While technology triggers transformation in every aspect of our life, do design and architecture succeed to keep up with this change to provide us with suitable habitats to live in?
Architecture is an industry inspired and transformed by evolution. Take Brunelleschi’s dome of the Santa Maria del Fiore in Florence, influenced by Pantheon and designed with Renaissance mathematics or Zaha Hadid’s Guangzhou Opera House, designed using medieval architecture techniques. New forms of architecture are the result of the innovation accumulated since centuries.
In fact, to understand the correlation between architecture and technology, we must look at the history. To this day, all architectural styles are either the results, reactions or reflections of events with social impacts, needs of humanbeings or technology. Industrial revolution was a turning point, which dramatically changed the relationship between technology and architecture. New technologies allowed greater innovations with an ongoing impact on society, also forcing the architecture and form to adapt. The exponential industrial rise throughout the 20th century increased the effect of technology on architecture. This correlation today become even more important today, as we endeavor to implement sustainable solutions to overcome the consequences of our past actions.
As the cities become more technological, architecture will become more essential. Technologies are growing as part of the functioning of cities, as a result the design of the urban spaces have critical importance.
Technology generates new experiences that the cities may offer. Yet, if digital technology promises an advancement of some sort in the way we live, then the role of design and architecture is not complementary, but rather crucial and vital. “By 2050, some 70% of the world’s population will be living in cities.” How will we cope with this density of population, if architecture and design fail to adapt and meet the need for a sustainable environment, for technology to continue to foster.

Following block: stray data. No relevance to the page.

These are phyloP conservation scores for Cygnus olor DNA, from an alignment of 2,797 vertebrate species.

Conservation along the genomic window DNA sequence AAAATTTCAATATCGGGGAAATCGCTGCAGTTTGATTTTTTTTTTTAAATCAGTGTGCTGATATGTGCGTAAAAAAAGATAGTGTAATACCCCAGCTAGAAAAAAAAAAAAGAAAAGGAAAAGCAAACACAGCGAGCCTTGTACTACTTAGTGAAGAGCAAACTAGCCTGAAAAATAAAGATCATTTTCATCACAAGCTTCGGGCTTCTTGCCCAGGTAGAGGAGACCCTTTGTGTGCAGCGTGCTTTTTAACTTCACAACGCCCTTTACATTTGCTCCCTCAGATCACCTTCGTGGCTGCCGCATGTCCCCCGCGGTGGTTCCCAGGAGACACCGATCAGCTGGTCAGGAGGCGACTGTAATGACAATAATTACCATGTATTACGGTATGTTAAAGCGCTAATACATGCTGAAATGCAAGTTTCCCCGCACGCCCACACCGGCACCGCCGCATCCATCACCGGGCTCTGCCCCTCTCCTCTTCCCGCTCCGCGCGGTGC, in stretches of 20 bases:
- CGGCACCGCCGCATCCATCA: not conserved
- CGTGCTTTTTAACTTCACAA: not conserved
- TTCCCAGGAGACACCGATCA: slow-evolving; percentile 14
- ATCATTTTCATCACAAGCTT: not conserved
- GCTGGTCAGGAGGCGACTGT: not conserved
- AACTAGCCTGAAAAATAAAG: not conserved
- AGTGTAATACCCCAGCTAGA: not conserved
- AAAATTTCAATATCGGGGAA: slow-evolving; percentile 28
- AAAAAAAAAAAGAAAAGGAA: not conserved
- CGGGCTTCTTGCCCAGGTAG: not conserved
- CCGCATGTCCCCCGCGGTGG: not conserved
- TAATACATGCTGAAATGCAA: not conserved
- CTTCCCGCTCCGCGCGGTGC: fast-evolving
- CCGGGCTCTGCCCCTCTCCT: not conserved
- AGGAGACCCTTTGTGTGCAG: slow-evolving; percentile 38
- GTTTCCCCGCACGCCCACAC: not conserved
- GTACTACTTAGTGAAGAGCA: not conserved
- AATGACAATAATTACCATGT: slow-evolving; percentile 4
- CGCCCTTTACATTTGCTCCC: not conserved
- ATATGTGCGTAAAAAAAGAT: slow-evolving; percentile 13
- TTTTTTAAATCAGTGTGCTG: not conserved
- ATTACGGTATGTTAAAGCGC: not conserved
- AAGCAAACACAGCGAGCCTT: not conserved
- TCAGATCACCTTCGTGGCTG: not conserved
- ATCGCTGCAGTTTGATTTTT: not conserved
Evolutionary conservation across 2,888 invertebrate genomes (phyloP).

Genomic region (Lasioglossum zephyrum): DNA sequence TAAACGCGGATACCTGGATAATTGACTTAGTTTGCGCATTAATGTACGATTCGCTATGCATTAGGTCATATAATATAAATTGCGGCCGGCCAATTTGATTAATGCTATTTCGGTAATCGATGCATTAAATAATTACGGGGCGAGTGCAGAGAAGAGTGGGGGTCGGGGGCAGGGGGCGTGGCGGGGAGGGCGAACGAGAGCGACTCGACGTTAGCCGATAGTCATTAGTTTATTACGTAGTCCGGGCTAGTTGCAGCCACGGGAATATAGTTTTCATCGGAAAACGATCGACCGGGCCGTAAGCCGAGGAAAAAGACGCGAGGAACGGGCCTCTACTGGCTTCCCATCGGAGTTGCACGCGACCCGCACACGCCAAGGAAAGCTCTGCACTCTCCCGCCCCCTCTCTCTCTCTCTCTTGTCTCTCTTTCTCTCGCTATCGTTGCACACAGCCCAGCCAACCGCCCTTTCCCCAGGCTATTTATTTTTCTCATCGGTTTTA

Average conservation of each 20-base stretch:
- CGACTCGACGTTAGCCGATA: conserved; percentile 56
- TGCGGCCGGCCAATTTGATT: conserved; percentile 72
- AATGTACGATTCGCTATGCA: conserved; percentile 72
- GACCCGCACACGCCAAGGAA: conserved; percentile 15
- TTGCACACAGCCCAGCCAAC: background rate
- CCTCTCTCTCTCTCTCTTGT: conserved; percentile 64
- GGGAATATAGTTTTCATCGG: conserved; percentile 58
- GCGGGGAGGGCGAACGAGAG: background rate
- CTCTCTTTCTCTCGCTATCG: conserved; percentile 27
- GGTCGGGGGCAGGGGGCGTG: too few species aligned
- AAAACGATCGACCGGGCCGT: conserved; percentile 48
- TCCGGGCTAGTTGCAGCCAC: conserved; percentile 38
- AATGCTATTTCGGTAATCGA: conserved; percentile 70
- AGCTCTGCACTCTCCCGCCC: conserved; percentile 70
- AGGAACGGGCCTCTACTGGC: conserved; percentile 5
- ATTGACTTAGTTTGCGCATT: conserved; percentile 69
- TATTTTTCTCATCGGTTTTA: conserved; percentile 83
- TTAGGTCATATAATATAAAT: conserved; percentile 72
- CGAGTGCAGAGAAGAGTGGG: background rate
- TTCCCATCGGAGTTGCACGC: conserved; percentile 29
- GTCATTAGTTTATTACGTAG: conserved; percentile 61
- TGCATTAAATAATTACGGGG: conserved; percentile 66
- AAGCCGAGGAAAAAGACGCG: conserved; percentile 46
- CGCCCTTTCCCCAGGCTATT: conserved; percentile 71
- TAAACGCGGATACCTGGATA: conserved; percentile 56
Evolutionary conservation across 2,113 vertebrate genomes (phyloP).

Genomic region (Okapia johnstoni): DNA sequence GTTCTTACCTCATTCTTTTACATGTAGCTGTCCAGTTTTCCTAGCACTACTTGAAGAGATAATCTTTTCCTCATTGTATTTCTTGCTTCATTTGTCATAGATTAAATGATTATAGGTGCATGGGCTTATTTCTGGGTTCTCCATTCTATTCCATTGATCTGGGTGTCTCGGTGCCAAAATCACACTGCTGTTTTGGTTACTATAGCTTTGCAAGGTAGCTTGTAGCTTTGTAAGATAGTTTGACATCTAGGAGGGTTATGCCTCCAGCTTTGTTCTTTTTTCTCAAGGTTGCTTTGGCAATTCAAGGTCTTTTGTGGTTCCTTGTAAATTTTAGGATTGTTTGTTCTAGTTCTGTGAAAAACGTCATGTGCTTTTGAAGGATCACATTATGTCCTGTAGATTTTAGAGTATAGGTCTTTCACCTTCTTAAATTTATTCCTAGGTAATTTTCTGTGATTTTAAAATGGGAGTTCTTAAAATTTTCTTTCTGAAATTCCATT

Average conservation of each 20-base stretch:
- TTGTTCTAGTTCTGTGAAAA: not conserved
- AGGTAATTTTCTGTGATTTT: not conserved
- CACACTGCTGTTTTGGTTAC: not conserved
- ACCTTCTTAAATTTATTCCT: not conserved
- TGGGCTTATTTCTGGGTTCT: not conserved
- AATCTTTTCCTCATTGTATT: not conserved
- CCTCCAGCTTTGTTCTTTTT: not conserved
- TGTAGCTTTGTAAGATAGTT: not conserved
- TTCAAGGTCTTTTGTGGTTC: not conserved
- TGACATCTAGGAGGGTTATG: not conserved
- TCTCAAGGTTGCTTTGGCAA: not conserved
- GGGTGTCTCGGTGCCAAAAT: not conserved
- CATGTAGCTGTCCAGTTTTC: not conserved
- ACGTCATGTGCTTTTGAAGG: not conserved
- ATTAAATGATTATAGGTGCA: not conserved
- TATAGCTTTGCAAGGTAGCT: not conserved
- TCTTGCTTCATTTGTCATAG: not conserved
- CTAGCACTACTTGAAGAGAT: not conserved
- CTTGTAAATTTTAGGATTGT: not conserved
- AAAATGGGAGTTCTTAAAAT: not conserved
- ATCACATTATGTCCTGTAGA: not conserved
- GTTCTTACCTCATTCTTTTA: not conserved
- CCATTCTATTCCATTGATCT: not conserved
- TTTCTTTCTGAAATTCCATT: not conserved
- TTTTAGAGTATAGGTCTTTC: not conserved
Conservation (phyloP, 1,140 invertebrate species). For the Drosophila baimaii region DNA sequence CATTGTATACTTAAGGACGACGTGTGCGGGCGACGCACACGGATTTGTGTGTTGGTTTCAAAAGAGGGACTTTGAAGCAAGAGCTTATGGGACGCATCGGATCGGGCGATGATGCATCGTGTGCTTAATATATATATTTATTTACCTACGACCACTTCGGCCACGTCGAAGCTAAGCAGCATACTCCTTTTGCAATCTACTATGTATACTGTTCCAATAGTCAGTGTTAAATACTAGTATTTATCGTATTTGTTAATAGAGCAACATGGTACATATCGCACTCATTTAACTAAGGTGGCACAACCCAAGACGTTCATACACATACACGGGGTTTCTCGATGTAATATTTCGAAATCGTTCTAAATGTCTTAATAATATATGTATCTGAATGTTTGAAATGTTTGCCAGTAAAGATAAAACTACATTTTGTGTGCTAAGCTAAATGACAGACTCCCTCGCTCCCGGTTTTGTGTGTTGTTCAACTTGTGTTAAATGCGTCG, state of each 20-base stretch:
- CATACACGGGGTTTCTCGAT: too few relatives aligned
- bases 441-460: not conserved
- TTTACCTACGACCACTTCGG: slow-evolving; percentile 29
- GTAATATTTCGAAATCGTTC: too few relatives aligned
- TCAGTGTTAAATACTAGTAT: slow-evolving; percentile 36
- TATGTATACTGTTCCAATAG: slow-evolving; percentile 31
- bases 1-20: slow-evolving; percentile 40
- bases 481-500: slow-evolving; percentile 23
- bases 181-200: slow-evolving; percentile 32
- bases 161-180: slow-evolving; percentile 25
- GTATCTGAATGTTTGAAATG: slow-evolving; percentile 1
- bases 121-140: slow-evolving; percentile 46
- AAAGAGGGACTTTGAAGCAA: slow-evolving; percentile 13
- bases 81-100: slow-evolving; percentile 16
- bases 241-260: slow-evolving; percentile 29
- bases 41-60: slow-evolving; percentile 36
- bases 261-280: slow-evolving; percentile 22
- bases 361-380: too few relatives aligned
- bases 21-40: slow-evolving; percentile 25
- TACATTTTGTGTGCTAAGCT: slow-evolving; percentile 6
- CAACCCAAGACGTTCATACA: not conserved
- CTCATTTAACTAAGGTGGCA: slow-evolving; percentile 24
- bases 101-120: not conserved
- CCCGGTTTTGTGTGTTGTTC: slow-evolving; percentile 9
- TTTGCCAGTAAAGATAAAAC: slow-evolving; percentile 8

This situation leads to another essential concern, which is the state of nature and its remaining capacity to serve us habitable spaces, unless we start doing things differently. We surely must question how technology and design can be used to finally find a way to combine and benefit from what technology and nature offer in common.
The renowned Austrian architect Friedrich Hundertwasser was one of those, who firmly believed that nature must be preserved for humans to prosper. During his life time, he defended the idea that human intervention must be decreased gradually, until humanbeings finally learn to adopt to the nature, while maintaining the modern lifestyle.
Hundertwasser’s thoughts are seen as the combination of the aesthetic, life and art in harmony with nature. In one of his articles he wrote; “When man thinks he has to correct nature, it is an irreparable mistake every time.
A community should not consider it an honor how much spontaneous vegetation it destroys; it should rather be a point of honor for every community to protect as much of its natural landscape as possible.”
At the time Hundertwasser expressed his ideas and concerns on nature and how we are destroying it, governments had a completely different agenda. To our regret, today the issue has reached a point where it can no longer be overlooked.
In addition to many other initiatives and efforts to this end, Paris Agreement entered into force on 4 November 2016, only thirty days after the date on which at least 55 Parties accounting in total for at least an estimated 55 % of the total global greenhouse gas emissions agreed to take action in response to the ever-growing concerns and danger. Governments that are party to the agreement have promised various tools such as ratification of regulations, acceptance and approval of policies to implement the measures to be taken.
The Paris Agreement requires all Parties to put forward their best efforts through nationally determined contributions and to strengthen these efforts in the years ahead, including regular reporting on their emissions and on their implementation efforts.
The Paris Agreement’s main aim is to create a global response to the threat of climate change by way of keeping the global temperature rise below 2 degrees Celsius and to pursue efforts to limit the temperature increase even further. Moreover, the agreement aims to strengthen the ability of countries to deal with the impacts of climate change.
As also declared among the goals of the Paris Agreement, Parties to the agreement must find a new framework for technology and design in order to support countries that are not party to the agreement and that lack the necessary resources to implement new solutions.
The dangers are recognized. However, without extensive demonstrations and projects showcasing what is possible, supported by urgent education of architects and designers, the desired progress would not be reached until it is too late.
Most important progress may only be reached when we achieve a shift of mindset from a destructive model that tends to remove and replace living landscapes, to nature-based cultures and societies prospering with data-driven economies.